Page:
The government obtained permission to melt down 270 million dollars for their silver content in 1918 (through the Pittman Act), but one of the terms and conditions was that they would replace all of these dollar coins after the war.
Minting started in 1921 with 86 million of the existing Morgan dollars, and then the increased production of silver dollars led to well over 84 million new Peace dollars being made in 1922 and 56 million more of the coins coming into production in 1923, the following year.
1922 Peace Dollar Condition
Preserving coins in the best condition can usually bring some high earnings to coin collectors. A strong strike with exceptionally full details is a characteristic that still makes some of the 1922 Peace Silver Dollars highly valued
For instance, one 1922 D Peace Silver Dollar in decent condition might be worth about $20, but keep in mind that a single piece in perfect condition was recently able to reach $690 at a David Lawrence rare coin auction.
The first step in evaluating Peace Silver Dollars to get them evaluated. Experts use the PR scale for regular coins, and it ranges from 1 to 70. The condition scale includes (among others) some of the following categories:
- Good (G-4) – Such a coin has been in heavy use for a long time, and there is often a large amount of wear and a lack of fine detail. These coins are not collectible, and their value is usually pretty low, although they might be in demand as silver bullion coins.
- Very good (VG-8) – These types of coins are heavily worn out but with a few details still faintly visible.
- Fine (F-12) – There is evidence of wear and tear, but the details within Liberty’s hair remain visible, with some of the major strands being separated.
- Very fine (VF-20) – Liberty’s hair is still quite worn out but there are a few well-defined hair strands. Parts of the eagle feathers can also sometimes be visible.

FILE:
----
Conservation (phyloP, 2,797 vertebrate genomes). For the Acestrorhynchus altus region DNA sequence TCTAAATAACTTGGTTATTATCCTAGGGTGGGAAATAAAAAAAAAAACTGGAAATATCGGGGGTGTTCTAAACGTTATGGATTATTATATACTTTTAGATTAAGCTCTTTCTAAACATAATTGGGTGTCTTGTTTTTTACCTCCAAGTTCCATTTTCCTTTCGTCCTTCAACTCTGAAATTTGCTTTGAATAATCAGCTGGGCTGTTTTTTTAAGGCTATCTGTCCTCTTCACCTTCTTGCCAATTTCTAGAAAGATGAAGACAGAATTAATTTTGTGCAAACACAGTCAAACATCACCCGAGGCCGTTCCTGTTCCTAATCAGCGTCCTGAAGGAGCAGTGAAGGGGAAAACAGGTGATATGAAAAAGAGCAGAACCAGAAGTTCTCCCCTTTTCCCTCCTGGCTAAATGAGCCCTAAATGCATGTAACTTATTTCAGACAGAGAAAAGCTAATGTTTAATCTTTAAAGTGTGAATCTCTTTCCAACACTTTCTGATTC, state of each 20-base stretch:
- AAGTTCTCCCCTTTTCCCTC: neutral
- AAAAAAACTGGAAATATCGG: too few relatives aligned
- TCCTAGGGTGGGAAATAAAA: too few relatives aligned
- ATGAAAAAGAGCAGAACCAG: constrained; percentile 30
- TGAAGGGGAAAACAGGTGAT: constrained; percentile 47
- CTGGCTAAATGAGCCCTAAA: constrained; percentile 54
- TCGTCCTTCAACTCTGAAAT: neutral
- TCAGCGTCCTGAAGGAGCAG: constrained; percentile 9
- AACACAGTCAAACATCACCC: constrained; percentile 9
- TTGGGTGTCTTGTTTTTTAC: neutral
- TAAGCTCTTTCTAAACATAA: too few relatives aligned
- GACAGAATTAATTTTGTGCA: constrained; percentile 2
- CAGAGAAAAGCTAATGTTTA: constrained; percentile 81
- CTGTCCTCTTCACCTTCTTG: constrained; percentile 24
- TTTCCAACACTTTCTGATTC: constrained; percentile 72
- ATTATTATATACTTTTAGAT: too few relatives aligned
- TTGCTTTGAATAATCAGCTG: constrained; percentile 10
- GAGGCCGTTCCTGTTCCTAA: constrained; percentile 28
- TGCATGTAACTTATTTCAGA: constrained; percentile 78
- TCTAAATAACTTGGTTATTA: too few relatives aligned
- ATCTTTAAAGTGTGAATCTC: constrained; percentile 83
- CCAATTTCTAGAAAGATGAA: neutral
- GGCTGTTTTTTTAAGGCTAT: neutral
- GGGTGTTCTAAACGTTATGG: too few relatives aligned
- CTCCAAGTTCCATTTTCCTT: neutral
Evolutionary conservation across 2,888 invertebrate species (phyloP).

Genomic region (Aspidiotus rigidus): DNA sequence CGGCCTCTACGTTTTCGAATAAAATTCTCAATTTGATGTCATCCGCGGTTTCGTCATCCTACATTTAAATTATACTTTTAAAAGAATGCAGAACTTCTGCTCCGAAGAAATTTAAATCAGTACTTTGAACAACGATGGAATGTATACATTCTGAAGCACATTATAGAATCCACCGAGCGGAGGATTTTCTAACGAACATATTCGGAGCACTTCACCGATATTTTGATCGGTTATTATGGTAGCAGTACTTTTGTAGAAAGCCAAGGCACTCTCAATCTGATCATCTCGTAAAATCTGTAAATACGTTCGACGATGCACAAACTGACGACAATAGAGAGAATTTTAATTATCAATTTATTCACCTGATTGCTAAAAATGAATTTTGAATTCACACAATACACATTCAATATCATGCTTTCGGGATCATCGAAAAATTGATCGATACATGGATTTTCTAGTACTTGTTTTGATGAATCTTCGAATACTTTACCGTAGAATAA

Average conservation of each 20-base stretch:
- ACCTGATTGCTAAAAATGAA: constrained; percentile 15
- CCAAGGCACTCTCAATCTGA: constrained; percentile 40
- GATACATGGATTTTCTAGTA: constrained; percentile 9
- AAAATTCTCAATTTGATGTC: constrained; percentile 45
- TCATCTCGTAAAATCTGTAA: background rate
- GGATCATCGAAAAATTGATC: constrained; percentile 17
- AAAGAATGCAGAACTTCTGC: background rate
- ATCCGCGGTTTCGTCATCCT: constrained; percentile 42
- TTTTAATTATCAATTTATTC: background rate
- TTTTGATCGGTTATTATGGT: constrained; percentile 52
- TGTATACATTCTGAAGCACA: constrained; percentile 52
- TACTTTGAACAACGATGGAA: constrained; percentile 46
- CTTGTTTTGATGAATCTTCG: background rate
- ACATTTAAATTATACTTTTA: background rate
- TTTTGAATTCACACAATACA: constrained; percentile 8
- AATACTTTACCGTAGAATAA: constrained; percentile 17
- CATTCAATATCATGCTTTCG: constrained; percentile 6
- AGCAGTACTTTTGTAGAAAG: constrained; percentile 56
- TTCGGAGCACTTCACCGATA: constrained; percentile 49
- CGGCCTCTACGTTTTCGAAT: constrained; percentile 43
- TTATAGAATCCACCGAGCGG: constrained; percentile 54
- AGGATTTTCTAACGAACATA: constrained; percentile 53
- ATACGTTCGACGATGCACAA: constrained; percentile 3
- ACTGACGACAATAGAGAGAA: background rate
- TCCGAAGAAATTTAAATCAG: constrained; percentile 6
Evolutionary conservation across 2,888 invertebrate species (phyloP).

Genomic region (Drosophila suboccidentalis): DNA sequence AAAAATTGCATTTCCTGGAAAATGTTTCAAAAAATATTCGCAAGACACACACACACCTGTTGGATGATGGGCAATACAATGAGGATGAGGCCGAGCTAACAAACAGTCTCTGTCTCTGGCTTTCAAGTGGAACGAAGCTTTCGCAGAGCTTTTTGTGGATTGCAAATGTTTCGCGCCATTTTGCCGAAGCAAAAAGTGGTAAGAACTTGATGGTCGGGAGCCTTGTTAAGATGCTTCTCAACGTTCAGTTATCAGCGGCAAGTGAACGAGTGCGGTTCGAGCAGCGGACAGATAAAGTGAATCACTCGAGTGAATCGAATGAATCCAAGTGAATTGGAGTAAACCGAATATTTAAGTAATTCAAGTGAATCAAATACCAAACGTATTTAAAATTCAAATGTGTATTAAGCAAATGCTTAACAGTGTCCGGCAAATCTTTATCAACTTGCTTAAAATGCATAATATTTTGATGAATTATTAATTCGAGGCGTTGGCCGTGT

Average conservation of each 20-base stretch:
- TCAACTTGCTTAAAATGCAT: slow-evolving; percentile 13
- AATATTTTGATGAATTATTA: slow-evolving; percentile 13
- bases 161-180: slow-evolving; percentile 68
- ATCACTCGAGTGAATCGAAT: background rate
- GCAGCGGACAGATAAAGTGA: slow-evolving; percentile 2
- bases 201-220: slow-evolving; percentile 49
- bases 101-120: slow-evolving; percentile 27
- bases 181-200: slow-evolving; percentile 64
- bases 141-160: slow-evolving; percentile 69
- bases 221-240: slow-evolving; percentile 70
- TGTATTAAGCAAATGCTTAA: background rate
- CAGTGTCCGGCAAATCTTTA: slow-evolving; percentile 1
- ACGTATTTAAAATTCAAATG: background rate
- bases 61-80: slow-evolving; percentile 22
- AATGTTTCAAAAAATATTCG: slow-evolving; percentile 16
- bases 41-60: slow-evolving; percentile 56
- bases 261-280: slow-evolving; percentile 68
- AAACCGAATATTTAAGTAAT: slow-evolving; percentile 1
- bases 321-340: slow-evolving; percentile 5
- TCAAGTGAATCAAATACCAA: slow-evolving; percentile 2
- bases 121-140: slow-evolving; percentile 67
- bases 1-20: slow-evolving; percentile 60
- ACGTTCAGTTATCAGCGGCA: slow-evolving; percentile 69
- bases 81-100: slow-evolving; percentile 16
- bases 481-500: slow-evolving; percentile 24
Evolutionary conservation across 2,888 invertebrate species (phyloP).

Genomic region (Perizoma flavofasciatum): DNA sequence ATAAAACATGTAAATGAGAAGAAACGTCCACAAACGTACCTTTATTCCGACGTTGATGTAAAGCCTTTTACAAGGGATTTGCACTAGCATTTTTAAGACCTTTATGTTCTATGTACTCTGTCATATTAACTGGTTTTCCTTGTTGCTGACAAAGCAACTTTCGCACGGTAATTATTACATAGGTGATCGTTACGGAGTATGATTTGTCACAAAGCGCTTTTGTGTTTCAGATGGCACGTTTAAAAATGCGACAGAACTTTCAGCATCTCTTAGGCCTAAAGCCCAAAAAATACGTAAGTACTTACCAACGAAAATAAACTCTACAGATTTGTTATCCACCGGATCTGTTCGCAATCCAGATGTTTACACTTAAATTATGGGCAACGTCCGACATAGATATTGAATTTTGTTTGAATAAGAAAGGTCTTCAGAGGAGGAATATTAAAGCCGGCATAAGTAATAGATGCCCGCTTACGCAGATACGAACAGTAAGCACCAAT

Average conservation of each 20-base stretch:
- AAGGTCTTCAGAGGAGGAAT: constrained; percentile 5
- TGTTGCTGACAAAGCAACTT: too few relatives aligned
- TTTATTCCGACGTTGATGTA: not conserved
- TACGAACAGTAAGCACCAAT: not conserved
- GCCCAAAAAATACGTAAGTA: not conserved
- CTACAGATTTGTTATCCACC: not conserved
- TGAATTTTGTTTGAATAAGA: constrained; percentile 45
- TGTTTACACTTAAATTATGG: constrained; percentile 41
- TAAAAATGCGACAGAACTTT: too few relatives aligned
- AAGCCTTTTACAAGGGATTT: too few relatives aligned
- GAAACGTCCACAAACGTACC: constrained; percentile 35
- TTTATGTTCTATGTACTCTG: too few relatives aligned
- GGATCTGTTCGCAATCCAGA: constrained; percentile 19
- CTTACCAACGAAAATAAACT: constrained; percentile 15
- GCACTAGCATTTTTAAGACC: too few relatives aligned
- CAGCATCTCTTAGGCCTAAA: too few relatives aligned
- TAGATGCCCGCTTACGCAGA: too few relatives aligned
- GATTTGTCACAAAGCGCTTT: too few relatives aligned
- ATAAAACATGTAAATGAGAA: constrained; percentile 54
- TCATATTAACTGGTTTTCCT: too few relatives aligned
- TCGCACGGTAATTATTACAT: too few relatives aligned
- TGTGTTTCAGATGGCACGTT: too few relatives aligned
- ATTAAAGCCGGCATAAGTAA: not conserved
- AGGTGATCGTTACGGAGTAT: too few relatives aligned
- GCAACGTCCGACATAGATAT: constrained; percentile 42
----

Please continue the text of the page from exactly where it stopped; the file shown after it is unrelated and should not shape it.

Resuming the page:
- Extremely fine (EF-40) – The hair lines are slightly worn but still strong, while the feathers of the eagle can be visible even though they may be a bit faint.
- MS 60 uncirculated (MS-60) – These types of coins are shiny and without signs of wear, but you can sometimes notice a few marks, stains, and other types of impurities or abrasions on the surface.
- MS 65 gem uncirculated (MS-65) – Coins of this quality are appealing and they display strong luster and barely noticeable contact marks. According to USA Coin Book, pieces in uncirculated (MS 65) mint condition can reach values of up to $650. The finest-known coin is worth an impressive sum of $90,000.
- Perfect (MS-70) – This refers to an entirely flawless coin under a magnification of 8x on a microscopic scale. These are regarded as precious collectible pieces.
- Proof (PR – 65) – Experts also use the PR scale for proof coins, and the range is from 1 to 70, just like the MS scale. Proof coins with mirror-like surfaces are longer struck under high pressure. They are highly collectible, quite valuable, and you can usually only find them in cases or sets.
There is usually no significant difference in the price of two coins that have adjacent gradation. However, this can sometimes change, so it is always better to have a better-graded piece. Many rare proof coins can be worth up to $100,000.
According to USA Coin Book, the only 11 remaining proof coins are worth $137,776 each. It is suspected that there is one non-proof business strike coin minted in this design.
Peace Silver Dollar Value
Many coin collectors believe that Peace Silver Dollars are worth very little since there are too many of them. Some coins, however, are actually worth significantly more than their face value. The reason is the 90% of silver it contains.
The exact price will depend on the coin type you have. The dollar value of many coins is based on silver bullion worth about $18 per troy ounce. The actual price will vary depending on the condition, variety, and errors that can be seen on the specific coin.
As a result of massive production, it is true that these coins are usually not worth much. Their price is usually from $20 to $50, except for a few unique pieces. For example, it is known that mints produced just over 35,400 high relief Peace Dollars in 1922.